‘It would be IHT free!’ The ‘great way’ to support family and reduce Inheritance Tax bills

Women in particular appear to be more susceptible to being hit with large Inheritance Tax bills. More than half (53 percent) of women are planning on leaving an inheritance, but lack of financial planning means many are at risk of paying too much inheritance tax or not having their wishes fulfilled.

Research by Fidelity International showed that out of those planning on leaving an inheritance, more than half (55 percent) of women have made no financial planning compared to 41 percent of men. Women are also more likely to not understand the rules around inheritance tax compared to men, at 37 percent compared to 25 percent.

This is despite women holding more wealth than men when it comes to estates that are liable for tax, which is likely due to the fact they tend to have a higher life expectancy. Figures from the Office for National Statistics show that female-owned estates that are liable for tax have an overall net capital value of £13.6 billion, while male-owned estates have an overall net capital value of £12.3 billion.

The result is that female-owned estates are liable for £430 million more in inheritance tax than male-owned estates (£2.53 billion vs. £2.1 billion).

Fidelity International have provided their top tips for women planning on leaving an inheritance:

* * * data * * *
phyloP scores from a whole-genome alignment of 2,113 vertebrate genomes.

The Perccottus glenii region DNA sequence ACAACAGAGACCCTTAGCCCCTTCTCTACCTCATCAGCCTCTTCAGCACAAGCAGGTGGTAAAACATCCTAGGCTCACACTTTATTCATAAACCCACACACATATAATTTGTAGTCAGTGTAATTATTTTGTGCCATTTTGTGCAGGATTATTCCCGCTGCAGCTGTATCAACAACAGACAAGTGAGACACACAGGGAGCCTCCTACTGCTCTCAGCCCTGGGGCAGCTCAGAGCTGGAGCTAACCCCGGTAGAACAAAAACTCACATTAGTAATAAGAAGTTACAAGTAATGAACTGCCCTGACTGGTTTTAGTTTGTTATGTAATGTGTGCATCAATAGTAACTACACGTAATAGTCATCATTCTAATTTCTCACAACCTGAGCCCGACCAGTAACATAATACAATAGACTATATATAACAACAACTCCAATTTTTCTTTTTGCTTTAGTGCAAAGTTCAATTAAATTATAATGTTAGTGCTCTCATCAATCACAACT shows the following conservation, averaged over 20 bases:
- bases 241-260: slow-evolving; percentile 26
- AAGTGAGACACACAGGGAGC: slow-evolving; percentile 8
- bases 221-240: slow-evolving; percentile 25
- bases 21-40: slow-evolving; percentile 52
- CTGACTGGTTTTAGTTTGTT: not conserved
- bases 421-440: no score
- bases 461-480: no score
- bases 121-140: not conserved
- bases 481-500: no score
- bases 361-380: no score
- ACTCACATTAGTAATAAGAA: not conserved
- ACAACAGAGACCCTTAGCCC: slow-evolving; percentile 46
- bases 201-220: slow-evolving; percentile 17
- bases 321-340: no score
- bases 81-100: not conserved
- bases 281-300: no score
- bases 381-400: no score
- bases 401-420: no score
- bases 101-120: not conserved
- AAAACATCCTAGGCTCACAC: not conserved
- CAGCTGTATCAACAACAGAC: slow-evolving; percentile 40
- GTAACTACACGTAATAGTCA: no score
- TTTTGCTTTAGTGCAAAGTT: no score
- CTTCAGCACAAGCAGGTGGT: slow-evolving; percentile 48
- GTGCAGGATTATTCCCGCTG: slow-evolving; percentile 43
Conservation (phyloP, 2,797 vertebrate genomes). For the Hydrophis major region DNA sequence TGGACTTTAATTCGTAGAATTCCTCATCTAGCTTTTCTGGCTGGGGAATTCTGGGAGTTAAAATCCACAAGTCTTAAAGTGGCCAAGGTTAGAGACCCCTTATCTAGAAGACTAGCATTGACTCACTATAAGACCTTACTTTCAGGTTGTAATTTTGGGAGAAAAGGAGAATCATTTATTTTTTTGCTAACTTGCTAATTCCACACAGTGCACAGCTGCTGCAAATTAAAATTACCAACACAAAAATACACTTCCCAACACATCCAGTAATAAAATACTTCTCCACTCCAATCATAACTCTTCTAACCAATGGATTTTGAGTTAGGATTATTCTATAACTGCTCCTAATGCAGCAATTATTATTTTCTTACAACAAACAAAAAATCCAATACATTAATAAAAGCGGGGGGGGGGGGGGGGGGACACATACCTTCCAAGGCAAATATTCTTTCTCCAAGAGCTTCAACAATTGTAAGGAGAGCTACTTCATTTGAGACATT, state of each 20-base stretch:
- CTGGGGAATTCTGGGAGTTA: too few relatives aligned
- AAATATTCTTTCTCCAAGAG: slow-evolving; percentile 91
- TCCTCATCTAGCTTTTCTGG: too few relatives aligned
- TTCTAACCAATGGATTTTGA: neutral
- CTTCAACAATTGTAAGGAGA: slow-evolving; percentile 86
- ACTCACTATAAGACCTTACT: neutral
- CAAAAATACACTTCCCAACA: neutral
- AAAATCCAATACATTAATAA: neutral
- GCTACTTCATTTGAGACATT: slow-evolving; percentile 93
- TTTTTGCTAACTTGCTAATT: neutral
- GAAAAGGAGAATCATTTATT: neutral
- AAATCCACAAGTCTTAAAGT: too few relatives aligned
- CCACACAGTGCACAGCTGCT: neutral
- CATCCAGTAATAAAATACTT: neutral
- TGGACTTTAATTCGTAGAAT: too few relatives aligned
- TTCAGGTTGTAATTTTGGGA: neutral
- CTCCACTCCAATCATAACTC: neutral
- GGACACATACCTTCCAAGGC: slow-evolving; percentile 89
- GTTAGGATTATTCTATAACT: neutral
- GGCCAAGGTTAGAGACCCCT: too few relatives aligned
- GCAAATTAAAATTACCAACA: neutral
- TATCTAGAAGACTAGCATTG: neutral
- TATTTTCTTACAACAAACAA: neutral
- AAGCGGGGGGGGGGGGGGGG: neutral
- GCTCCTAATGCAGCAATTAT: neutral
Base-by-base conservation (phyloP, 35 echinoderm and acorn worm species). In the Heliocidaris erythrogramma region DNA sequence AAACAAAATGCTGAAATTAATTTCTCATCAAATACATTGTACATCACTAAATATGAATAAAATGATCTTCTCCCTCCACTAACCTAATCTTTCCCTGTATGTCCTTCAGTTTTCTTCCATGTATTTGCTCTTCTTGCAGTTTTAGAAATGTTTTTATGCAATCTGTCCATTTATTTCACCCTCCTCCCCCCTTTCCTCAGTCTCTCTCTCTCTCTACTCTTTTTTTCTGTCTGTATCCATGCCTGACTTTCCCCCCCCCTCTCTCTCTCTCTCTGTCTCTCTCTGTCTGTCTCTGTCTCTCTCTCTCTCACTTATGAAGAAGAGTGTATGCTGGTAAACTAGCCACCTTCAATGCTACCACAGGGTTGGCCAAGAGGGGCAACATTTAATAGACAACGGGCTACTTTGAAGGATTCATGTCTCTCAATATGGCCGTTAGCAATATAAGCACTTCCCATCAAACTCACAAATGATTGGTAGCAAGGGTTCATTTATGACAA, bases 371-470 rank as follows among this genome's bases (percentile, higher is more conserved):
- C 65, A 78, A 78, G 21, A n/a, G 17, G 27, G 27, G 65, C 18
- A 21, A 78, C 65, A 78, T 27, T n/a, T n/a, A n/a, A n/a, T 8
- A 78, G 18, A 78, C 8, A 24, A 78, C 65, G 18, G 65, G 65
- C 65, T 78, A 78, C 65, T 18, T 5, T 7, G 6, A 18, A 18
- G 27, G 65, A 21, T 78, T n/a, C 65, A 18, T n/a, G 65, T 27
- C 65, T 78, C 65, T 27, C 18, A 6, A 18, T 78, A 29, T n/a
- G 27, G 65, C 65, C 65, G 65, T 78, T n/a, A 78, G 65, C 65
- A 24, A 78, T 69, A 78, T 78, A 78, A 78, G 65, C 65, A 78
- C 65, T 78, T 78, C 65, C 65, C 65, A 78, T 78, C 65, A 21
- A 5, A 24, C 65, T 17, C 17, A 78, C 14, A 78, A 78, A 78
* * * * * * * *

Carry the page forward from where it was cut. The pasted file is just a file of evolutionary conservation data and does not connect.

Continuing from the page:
Create a will

“Fidelity’s research shows that only half (50 percent) of women aged 55-64 have created a will. This means if they pass away, they risk the things that matter most to them being distributed in a way that isn’t in-line with their wishes. This doesn’t just apply to money either – family heirlooms or businesses could also be passed on to someone you aren’t comfortable with if you haven’t created a will or if it’s not up to date.”

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Gifting while still alive

“Each tax year you are able to gift up to £3,000 in total without being subjected to inheritance tax (IHT). You can gift this amount to as many people as you like, but it cannot exceed this amount.

“On top of this, you can also make wedding or civil ceremony gifts of up to £1,000 per person (increased to £2,500 for a grandchild and £5,000 for a child) and give as many gifts of up to £250 per person as you want, as long as you haven’t already used any other allowance on them. Gifts to spouses or civil partners, charities, museums, universities, some political parties, and sports clubs are also not subject to IHT.”

Contribute towards pensions or savings

“Another great way to support your family now while being IHT efficient is to contribute towards their pensions or savings accounts, such as a Stocks and Shares ISA. As long as this comes from your income, is a regular amount and doesn’t affect your normal standard of living, it would be classed as a ‘gift out of normal expenditure’ so would be IHT free. Contributions to pensions also attract tax relief, meaning your money will go further while helping set your family up for the future.”

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Investing for children

“If you would like to use your wealth to help your children or grandchildren, then it may be worth gifting up to the tax-free allowance of £9,000 per annum to a Junior ISA or £3,600 per annum to a Junior SIPP. Both are tax efficient ways to save and can be contributed to regularly.